5 things to know for Jan. 20: Biden, Voting rights, Capitol riot, Covid, Immigration

Here is what you need to know for today
Originally Published: 20 JAN 22 06:38 ET
Updated: 20 JAN 22 07:14 ET

(CNN) — The FBI says cybercriminals are trying to steal financial information from Americans by creating fraudulent QR codes that look like the ones many restaurants and other businesses are using due to the coronavirus pandemic. These fake codes direct people to malicious websites in order to steal their data or hijack their payments.

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1. President Biden

President Joe Biden held a news conference yesterday marking his first year in office. In his address, he touted major strides in Covid-19 vaccination efforts, but also the challenges that lie ahead as many priorities in his agenda remain stalled in Congress, including the Build Back Better Act and voting rights legislation. On the topic of Ukraine, where tens of thousands of Russian troops have amassed along the border, Biden predicted Russia “will move in” to Ukraine, citing concerns by the country’s president, Vladimir Putin, even as he acknowledged disunity within NATO over how to respond to a “minor incursion.” Shortly after those remarks, the White House issue a clarification stating that a potential Russian invasion “will be met with a swift, severe, and united response from the United States and our Allies.”

2. Voting rights

Senate Democrats suffered a major defeat yesterday in their efforts to pass voting rights legislation — a key issue for the party, which is under pressure to take action ahead of the midterm elections. An attempt by Democrats to change filibuster rules in order to pass a voting bill failed amid opposition from moderate Democratic Sens. Joe Manchin and Kyrsten Sinema. After the vote, Sinema released a statement saying she opposed the change because it would “deepen our divisions” and “risk repeated radical reversals in federal policy.” The proposed rules change — to allow for a “talking filibuster” on the legislation — would have forced lawmakers to come to the Senate floor and speak in opposition. Once those speeches end, the Senate would be able to hold a simple majority vote for final passage.

3. Capitol riot

The Supreme Court cleared the way yesterday for the release of presidential records from the Trump White House to a congressional committee investigating the attack on the US Capitol. The high court’s order means that more than 700 documents will be transferred to Congress that could shed light on the events leading up to the insurrection. The select committee is seeking those documents as it explores Trump’s role in trying to overturn the 2020 presidential election. That includes his appearance at a January 6 rally in which he directed followers to go to the Capitol where lawmakers were set to certify the election results and “fight” for their county. The documents include activity logs, schedules, speech notes and three pages of handwritten notes from then-White House chief of staff Mark Meadows — paperwork that could reveal goings-on inside the West Wing on the day of the riot.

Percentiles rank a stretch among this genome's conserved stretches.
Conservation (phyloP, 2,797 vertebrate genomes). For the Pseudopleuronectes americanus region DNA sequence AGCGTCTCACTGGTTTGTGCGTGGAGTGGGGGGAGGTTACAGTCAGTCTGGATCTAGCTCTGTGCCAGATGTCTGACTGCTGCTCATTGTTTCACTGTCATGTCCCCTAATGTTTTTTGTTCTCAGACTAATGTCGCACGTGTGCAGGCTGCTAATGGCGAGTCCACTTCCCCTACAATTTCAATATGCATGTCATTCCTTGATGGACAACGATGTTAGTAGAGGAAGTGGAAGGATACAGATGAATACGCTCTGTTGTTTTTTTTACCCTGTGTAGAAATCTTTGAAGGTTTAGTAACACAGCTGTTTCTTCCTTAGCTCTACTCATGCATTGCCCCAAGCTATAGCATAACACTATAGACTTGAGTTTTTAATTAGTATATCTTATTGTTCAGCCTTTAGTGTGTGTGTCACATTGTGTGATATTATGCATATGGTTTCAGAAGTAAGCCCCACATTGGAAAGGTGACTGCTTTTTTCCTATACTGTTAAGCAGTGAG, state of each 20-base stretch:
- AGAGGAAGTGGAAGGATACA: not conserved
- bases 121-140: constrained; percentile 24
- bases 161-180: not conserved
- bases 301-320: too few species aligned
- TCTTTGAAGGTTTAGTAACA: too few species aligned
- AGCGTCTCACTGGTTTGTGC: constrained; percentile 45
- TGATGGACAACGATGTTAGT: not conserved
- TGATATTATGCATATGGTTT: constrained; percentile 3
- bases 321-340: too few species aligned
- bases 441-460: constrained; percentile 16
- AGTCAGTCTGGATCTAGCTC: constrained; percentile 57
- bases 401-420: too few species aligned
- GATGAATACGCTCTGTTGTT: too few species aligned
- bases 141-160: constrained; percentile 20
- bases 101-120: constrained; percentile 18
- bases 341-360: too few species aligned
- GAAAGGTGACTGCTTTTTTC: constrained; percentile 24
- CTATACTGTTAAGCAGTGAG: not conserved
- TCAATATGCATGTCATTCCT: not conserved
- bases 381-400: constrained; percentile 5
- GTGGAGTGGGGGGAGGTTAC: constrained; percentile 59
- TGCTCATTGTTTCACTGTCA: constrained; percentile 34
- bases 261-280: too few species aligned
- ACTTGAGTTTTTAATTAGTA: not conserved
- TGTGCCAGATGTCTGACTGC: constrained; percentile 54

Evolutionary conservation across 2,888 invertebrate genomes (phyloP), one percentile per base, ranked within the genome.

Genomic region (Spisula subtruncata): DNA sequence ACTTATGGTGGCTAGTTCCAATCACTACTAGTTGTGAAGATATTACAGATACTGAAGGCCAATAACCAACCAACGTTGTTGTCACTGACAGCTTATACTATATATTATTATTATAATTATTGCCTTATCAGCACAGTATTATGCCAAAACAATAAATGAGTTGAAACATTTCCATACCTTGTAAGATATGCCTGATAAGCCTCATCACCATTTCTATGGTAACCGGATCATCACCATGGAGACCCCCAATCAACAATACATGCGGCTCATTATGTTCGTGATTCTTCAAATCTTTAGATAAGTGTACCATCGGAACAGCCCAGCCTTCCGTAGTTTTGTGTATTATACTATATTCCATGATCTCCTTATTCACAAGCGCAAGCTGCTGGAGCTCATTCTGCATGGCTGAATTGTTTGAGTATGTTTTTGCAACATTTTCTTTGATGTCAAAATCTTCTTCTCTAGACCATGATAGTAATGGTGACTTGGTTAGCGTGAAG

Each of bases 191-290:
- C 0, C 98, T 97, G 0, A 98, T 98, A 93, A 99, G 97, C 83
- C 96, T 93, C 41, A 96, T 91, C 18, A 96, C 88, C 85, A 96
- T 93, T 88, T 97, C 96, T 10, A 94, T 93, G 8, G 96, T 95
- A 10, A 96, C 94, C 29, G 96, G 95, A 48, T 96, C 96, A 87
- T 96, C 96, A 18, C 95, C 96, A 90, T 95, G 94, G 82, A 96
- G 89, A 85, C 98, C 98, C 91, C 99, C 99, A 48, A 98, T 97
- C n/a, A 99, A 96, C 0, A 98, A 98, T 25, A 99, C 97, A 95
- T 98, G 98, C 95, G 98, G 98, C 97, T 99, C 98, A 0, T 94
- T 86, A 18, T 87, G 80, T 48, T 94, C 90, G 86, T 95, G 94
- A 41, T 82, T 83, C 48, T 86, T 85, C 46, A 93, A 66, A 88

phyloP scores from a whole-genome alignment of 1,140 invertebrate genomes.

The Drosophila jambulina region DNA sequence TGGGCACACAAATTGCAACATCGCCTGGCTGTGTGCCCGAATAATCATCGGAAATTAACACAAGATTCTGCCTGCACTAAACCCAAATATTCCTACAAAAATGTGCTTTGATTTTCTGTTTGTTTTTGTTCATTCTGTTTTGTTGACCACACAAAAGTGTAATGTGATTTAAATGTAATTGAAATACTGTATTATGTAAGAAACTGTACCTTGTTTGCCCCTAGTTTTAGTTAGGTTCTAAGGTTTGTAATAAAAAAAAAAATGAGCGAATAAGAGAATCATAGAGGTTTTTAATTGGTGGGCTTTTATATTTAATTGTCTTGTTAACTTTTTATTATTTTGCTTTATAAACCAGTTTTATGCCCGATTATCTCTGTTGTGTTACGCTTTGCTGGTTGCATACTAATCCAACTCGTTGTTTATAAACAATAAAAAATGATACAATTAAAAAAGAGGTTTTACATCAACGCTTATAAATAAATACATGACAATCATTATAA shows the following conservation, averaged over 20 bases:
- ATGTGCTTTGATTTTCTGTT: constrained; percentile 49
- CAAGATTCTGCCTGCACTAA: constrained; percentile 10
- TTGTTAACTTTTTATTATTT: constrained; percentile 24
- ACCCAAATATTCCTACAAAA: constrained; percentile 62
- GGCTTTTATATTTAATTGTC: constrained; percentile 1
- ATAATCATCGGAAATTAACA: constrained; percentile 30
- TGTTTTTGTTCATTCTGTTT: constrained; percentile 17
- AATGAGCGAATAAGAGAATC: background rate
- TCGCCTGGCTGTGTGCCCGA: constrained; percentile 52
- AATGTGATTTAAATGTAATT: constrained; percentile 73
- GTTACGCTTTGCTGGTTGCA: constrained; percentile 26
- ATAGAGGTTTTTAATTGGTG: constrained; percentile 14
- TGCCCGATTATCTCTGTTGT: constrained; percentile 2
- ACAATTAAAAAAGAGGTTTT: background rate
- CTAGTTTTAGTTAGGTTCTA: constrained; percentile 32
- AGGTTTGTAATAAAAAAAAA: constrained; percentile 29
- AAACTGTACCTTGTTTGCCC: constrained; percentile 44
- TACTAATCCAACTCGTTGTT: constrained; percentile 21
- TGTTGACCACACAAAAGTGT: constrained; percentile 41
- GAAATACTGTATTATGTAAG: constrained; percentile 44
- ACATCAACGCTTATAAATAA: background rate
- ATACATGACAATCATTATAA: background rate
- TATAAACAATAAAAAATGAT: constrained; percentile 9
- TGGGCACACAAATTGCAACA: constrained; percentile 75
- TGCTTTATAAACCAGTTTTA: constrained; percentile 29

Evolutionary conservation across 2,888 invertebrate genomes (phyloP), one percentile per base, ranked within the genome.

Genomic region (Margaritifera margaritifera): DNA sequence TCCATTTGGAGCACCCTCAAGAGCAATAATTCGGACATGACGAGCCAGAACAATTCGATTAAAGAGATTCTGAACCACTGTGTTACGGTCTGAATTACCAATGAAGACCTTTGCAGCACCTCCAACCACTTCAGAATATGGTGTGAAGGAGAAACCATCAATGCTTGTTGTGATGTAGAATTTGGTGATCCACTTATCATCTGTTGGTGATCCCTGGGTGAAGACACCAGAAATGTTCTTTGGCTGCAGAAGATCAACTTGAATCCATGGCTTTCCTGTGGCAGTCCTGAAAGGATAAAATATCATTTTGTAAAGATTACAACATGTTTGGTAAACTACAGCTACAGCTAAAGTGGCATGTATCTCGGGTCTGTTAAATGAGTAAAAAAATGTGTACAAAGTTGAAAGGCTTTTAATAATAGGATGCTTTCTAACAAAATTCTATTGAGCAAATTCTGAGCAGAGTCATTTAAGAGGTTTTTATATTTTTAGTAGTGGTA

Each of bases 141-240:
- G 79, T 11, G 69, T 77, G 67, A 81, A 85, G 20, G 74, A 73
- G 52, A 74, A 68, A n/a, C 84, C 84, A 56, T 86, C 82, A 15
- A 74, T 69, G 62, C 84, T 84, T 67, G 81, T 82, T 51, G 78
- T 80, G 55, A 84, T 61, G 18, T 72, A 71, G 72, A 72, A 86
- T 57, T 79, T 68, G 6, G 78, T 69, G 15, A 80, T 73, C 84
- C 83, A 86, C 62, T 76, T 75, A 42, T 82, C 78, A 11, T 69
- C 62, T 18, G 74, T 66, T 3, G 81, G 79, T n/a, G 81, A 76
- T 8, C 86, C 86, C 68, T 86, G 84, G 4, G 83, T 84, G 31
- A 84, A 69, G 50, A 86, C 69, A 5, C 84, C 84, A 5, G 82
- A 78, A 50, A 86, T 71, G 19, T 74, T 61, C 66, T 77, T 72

4. Coronavirus

With more than 18 million global coronavirus cases reported last week alone, the head of the World Health Organization says there is still no clear end in sight as health care systems remained overburdened by the influx of patients. “This pandemic is nowhere near over,” WHO Director-General Tedros Adhanom Ghebreyesus said, adding the next few weeks will be critical for strained health care workers. In the US, about 63% of the total population is fully vaccinated and boosted against Covid-19, according to data published yesterday from the US Centers for Disease Control and Prevention. CDC experts also say a Covid-19 vaccine for children under the age of 5 could be available within a month.

5. Immigration

The Biden administration defended the use of a controversial Trump-era border policy that allows authorities to swiftly remove migrants encountered at the US southern border during a court hearing yesterday. A Justice Department spokesman cited Covid-19 concerns as the main rationale for invoking the policy, known as Title 42. The use of the authority has drawn fierce criticism from immigrant advocates, attorneys and health experts, who argue the policy has no health basis and puts migrants in harm’s way. The United Nations refugee agency has also pushed back on the restrictions.


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